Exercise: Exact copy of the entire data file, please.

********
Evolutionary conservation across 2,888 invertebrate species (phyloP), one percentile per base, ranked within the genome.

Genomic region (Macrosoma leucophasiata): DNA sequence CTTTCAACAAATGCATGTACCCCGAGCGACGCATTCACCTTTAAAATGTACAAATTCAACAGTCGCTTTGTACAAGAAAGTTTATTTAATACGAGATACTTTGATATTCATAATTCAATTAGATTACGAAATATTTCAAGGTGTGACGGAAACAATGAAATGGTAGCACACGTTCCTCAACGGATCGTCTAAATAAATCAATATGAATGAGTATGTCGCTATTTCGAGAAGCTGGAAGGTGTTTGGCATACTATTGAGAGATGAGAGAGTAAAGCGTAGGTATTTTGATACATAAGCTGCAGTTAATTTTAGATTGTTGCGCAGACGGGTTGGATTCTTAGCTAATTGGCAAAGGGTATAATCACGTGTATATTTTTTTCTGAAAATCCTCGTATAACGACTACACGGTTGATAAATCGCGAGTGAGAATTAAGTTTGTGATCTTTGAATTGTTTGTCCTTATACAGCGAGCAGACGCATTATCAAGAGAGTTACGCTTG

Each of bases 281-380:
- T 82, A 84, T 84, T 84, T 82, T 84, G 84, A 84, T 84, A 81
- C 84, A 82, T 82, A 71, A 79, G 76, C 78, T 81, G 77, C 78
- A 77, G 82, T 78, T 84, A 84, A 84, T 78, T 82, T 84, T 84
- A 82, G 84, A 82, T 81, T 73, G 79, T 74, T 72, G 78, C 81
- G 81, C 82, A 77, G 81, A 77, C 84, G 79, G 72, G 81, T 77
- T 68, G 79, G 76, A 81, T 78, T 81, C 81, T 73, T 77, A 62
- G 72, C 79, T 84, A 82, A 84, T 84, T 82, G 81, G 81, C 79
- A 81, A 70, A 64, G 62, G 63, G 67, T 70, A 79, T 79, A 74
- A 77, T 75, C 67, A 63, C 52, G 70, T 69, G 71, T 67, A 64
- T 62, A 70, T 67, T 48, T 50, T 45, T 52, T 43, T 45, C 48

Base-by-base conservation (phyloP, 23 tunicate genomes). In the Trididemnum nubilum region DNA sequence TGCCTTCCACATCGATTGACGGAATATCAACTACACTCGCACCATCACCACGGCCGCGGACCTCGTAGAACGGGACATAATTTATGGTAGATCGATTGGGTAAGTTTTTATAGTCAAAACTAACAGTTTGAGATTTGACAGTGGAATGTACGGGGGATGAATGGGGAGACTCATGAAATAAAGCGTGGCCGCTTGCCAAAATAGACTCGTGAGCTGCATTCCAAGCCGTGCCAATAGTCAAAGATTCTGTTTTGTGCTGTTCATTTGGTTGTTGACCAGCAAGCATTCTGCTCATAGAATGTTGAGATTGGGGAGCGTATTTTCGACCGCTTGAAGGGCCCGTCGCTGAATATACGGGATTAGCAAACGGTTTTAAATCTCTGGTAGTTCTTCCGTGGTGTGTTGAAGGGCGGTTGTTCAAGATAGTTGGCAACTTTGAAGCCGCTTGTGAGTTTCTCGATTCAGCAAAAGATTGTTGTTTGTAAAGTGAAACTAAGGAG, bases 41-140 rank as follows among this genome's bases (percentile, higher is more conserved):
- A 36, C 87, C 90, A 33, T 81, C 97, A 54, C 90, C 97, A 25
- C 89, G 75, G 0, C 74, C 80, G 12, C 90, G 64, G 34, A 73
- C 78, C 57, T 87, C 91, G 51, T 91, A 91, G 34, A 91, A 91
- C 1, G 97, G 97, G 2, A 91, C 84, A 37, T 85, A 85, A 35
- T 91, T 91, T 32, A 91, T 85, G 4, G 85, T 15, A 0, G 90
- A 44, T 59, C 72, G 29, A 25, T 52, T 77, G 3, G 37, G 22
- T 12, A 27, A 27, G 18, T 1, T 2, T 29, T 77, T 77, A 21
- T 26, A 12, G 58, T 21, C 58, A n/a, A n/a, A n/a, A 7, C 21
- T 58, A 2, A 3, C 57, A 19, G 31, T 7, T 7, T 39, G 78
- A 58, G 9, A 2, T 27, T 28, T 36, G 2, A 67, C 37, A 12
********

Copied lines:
Evolutionary conservation across 2,888 invertebrate species (phyloP), one percentile per base, ranked within the genome.

Genomic region (Macrosoma leucophasiata): DNA sequence CTTTCAACAAATGCATGTACCCCGAGCGACGCATTCACCTTTAAAATGTACAAATTCAACAGTCGCTTTGTACAAGAAAGTTTATTTAATACGAGATACTTTGATATTCATAATTCAATTAGATTACGAAATATTTCAAGGTGTGACGGAAACAATGAAATGGTAGCACACGTTCCTCAACGGATCGTCTAAATAAATCAATATGAATGAGTATGTCGCTATTTCGAGAAGCTGGAAGGTGTTTGGCATACTATTGAGAGATGAGAGAGTAAAGCGTAGGTATTTTGATACATAAGCTGCAGTTAATTTTAGATTGTTGCGCAGACGGGTTGGATTCTTAGCTAATTGGCAAAGGGTATAATCACGTGTATATTTTTTTCTGAAAATCCTCGTATAACGACTACACGGTTGATAAATCGCGAGTGAGAATTAAGTTTGTGATCTTTGAATTGTTTGTCCTTATACAGCGAGCAGACGCATTATCAAGAGAGTTACGCTTG

Each of bases 281-380:
- T 82, A 84, T 84, T 84, T 82, T 84, G 84, A 84, T 84, A 81
- C 84, A 82, T 82, A 71, A 79, G 76, C 78, T 81, G 77, C 78
- A 77, G 82, T 78, T 84, A 84, A 84, T 78, T 82, T 84, T 84
- A 82, G 84, A 82, T 81, T 73, G 79, T 74, T 72, G 78, C 81
- G 81, C 82, A 77, G 81, A 77, C 84, G 79, G 72, G 81, T 77
- T 68, G 79, G 76, A 81, T 78, T 81, C 81, T 73, T 77, A 62
- G 72, C 79, T 84, A 82, A 84, T 84, T 82, G 81, G 81, C 79
- A 81, A 70, A 64, G 62, G 63, G 67, T 70, A 79, T 79, A 74
- A 77, T 75, C 67, A 63, C 52, G 70, T 69, G 71, T 67, A 64
- T 62, A 70, T 67, T 48, T 50, T 45, T 52, T 43, T 45, C 48

Base-by-base conservation (phyloP, 23 tunicate genomes). In the Trididemnum nubilum region DNA sequence TGCCTTCCACATCGATTGACGGAATATCAACTACACTCGCACCATCACCACGGCCGCGGACCTCGTAGAACGGGACATAATTTATGGTAGATCGATTGGGTAAGTTTTTATAGTCAAAACTAACAGTTTGAGATTTGACAGTGGAATGTACGGGGGATGAATGGGGAGACTCATGAAATAAAGCGTGGCCGCTTGCCAAAATAGACTCGTGAGCTGCATTCCAAGCCGTGCCAATAGTCAAAGATTCTGTTTTGTGCTGTTCATTTGGTTGTTGACCAGCAAGCATTCTGCTCATAGAATGTTGAGATTGGGGAGCGTATTTTCGACCGCTTGAAGGGCCCGTCGCTGAATATACGGGATTAGCAAACGGTTTTAAATCTCTGGTAGTTCTTCCGTGGTGTGTTGAAGGGCGGTTGTTCAAGATAGTTGGCAACTTTGAAGCCGCTTGTGAGTTTCTCGATTCAGCAAAAGATTGTTGTTTGTAAAGTGAAACTAAGGAG, bases 41-140 rank as follows among this genome's bases (percentile, higher is more conserved):
- A 36, C 87, C 90, A 33, T 81, C 97, A 54, C 90, C 97, A 25
- C 89, G 75, G 0, C 74, C 80, G 12, C 90, G 64, G 34, A 73
- C 78, C 57, T 87, C 91, G 51, T 91, A 91, G 34, A 91, A 91
- C 1, G 97, G 97, G 2, A 91, C 84, A 37, T 85, A 85, A 35
- T 91, T 91, T 32, A 91, T 85, G 4, G 85, T 15, A 0, G 90
- A 44, T 59, C 72, G 29, A 25, T 52, T 77, G 3, G 37, G 22
- T 12, A 27, A 27, G 18, T 1, T 2, T 29, T 77, T 77, A 21
- T 26, A 12, G 58, T 21, C 58, A n/a, A n/a, A n/a, A 7, C 21
- T 58, A 2, A 3, C 57, A 19, G 31, T 7, T 7, T 39, G 78
- A 58, G 9, A 2, T 27, T 28, T 36, G 2, A 67, C 37, A 12